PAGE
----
Comcast’s Internet Essentials program announced the a donation of a $30,000 financial grant and 1,000 laptops to SERJobs. The gift is part of a new partnership with SERJobs that's aimed at educating and equipping adults with technical skills, including training on Microsoft Office and professional development.

“SERJobs is excited to celebrate 10 years of Comcast's Internet Essentials program,” says Sheroo Mukhtiar, CEO, SERJobs, in a news release. “The Workforce Development Rally highlights the importance of digital literacy in our increasingly virtual world—especially as technology and the needs of our economy evolve. We are grateful to Comcast for their ongoing partnership and support of SERJobs’ and our members.”

For 10 years Comcast's Internet Essentials program has connected more than 10 million people to the Internet at home — most for the first time. This particular donation is a part of Project UP, Comcast’s comprehensive initiative to advance digital equity.

“Ten years is a remarkable milestone, signifying an extraordinary amount of work and collaboration with our incredible community partners across Houston,” says Toni Beck, vice president of external affairs at Comcast Houston, in the release.

“Together, we have connected hundreds of thousands of people to the power of the Internet at home, and to the endless opportunity, education, growth, and discovery it provides," she continues. "Our work is not done, and we are excited to partner with SERJobs to ensure the next generation of leaders in Houston are equipped with the technical training they need to succeed in an increasingly digital world.”

It's not the first time the tech company has supported Houston's low-income families. This summer, Comcast's Internet Essentials program and Region 4 Education Service Center partnered with the Texas Education Agency's Connect Texas Program to make sure Texas students have access to internet services.

Additionally, Comcast set up an internet voucher program with the City of Houston last December, and earlier this year, the company announced 50 Houston-area community centers will have free Wi-Fi connections for three years. Earlier this year, the company also dedicated $1 million to small businesses struggling due to the pandemic that are owned by Black, Indigenous, and People of Color.

President Joe Biden appoints Houston green space guru to lofty national post

new gig

Aprominent and nationally acclaimed Houston parks presence has just received a hefty national appointment. President Joe Biden has named Beth White, Houston Parks Board president and CEO, the chair of the National Capital Planning Commission (NCPC), the organization announced.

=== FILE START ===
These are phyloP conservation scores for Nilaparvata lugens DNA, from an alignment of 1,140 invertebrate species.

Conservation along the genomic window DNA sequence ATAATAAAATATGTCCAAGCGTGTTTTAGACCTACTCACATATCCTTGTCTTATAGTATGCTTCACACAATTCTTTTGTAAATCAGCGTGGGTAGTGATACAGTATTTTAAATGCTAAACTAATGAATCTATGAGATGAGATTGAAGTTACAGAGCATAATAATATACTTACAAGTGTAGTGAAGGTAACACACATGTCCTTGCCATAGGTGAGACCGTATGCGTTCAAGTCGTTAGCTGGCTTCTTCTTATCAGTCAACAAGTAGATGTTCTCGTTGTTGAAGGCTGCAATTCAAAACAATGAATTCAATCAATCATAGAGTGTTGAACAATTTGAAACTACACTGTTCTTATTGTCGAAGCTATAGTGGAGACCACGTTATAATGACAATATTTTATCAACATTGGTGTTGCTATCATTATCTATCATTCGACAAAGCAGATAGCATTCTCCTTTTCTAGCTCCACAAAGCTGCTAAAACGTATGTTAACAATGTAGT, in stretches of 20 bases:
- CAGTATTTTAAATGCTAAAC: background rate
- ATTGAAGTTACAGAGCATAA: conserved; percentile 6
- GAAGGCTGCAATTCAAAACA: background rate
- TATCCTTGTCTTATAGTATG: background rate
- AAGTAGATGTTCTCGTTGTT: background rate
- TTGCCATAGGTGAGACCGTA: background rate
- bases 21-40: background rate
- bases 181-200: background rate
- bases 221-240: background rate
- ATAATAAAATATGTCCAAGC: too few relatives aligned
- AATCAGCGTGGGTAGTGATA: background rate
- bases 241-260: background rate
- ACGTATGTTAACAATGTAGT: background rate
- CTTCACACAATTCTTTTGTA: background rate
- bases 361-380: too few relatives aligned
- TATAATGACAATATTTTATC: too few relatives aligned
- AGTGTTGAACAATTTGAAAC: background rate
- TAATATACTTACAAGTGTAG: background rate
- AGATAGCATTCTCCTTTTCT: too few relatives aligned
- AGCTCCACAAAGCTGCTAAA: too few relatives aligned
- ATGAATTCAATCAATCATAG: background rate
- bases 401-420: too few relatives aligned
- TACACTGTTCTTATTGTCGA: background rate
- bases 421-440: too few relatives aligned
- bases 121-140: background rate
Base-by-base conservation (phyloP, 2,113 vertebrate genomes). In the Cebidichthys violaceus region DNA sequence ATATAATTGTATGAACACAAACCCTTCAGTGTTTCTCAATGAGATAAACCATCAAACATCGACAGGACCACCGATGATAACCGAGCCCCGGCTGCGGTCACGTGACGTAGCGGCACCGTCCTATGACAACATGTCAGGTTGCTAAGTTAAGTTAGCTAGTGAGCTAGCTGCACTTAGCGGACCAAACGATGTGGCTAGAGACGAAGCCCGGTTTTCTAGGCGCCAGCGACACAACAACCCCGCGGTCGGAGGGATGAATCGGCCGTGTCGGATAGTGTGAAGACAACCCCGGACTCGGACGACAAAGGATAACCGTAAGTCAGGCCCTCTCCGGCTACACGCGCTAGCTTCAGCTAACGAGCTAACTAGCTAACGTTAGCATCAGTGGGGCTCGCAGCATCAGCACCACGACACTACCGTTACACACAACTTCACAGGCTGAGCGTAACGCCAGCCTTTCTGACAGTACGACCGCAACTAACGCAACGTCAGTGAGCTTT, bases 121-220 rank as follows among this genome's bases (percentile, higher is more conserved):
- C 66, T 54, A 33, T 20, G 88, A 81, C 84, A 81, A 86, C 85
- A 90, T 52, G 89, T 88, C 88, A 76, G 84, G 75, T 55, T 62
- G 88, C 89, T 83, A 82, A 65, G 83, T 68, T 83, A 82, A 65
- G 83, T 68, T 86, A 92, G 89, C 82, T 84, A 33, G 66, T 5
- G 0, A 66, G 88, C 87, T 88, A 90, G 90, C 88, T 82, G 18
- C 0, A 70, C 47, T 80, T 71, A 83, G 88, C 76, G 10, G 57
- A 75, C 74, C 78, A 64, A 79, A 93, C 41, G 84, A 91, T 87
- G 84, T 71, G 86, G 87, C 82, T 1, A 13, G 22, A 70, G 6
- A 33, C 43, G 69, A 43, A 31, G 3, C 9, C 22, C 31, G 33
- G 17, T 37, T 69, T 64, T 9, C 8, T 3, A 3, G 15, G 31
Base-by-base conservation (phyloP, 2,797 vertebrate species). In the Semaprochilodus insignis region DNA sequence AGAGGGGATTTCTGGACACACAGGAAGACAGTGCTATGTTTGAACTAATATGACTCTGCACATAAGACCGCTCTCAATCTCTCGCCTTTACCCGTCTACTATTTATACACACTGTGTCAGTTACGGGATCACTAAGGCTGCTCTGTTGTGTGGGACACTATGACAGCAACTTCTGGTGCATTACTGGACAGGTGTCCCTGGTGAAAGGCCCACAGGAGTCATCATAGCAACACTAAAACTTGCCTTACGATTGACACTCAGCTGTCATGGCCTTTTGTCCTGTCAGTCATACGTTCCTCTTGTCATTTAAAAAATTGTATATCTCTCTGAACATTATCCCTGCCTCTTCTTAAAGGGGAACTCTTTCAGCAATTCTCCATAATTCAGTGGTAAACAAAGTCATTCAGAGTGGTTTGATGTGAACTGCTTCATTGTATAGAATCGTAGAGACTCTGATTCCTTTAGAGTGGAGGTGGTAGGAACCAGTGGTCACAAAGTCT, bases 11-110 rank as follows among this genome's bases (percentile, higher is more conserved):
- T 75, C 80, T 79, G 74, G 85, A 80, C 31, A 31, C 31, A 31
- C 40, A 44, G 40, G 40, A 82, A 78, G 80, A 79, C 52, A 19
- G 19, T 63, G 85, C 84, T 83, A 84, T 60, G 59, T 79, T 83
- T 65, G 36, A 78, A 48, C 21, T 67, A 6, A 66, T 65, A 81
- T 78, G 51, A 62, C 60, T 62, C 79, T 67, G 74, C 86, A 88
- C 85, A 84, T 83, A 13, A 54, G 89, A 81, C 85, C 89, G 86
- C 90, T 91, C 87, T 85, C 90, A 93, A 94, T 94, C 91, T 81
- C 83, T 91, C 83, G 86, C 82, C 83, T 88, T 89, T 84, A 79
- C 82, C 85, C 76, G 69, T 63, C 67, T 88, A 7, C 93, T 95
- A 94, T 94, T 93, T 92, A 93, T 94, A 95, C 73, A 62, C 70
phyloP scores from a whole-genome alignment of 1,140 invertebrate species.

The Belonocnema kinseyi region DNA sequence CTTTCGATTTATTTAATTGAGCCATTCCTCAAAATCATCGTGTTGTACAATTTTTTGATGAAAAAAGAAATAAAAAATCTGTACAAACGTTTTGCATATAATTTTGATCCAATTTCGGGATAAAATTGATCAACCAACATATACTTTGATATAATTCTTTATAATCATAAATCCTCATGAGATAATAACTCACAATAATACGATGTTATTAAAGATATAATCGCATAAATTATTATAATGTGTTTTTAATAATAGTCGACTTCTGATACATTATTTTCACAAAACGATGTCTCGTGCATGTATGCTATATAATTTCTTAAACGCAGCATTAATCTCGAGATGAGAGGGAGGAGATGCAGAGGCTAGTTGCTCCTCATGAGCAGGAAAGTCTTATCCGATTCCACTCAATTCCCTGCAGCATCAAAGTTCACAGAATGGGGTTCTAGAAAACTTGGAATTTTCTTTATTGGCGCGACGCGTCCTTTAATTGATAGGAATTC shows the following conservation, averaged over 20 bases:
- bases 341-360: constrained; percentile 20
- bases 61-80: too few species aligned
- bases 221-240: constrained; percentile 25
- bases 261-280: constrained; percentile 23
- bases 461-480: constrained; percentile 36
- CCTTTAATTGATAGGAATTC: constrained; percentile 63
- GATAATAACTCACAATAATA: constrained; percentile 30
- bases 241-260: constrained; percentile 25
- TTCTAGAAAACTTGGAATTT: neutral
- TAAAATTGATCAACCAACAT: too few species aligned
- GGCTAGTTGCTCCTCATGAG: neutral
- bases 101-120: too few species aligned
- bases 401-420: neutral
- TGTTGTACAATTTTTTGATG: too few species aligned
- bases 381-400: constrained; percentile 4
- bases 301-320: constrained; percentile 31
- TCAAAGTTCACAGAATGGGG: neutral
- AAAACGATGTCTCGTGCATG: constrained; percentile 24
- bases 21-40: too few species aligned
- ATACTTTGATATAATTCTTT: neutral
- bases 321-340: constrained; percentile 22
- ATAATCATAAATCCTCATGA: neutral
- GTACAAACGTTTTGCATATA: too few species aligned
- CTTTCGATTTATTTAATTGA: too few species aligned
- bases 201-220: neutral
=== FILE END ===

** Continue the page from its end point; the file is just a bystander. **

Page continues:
The NCPC, established by Congress in 1924, is the federal government’s central planning agency for the National Capital Region. The commission provides overall guidance related to federal land and buildings in the region. Functions include reviewing the design of federal and local projects, overseeing long-range planning for future development, and monitoring capital investment by federal agencies.

Fittingly, White was initially appointed to NCPC as the at-large presidential commissioner in January 2012, per a press release. She was reappointed for another six-year term in 2016. Most recently, White served as the commission’s vice-chair.

“I’m honored to chair the National Capital Planning Commission and work with my fellow commissioners to build and sustain a livable, resilient capital region and advance the Biden Administration’s critical priorities around sustainability, equity, and innovation,” White said in a statement.

Before joining Houston Parks Board in 2016, White served as the director of the Chicago Region Office of The Trust for Public Land, where she spearheaded development of The 606 public park and was instrumental in establishing Hackmatack Wildlife Refuge.

Renowned in the Windy City, she also was managing director of communications and policy for the Chicago Housing Authority; chief of staff for the Chicago Transit Authority’s Chicago Transit Board; and assistant commissioner for the City of Chicago’s Department of Planning and Development. She was the founding executive director of Friends of the Chicago River, and currently serves on the Advisory Board for Urban Land Institute Houston.

The graduate of Northwestern and Loyola universities most recently received the Houston Business Journal’s 2021 Most Admired CEO award, per her bio.

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This article originally ran on CultureMap.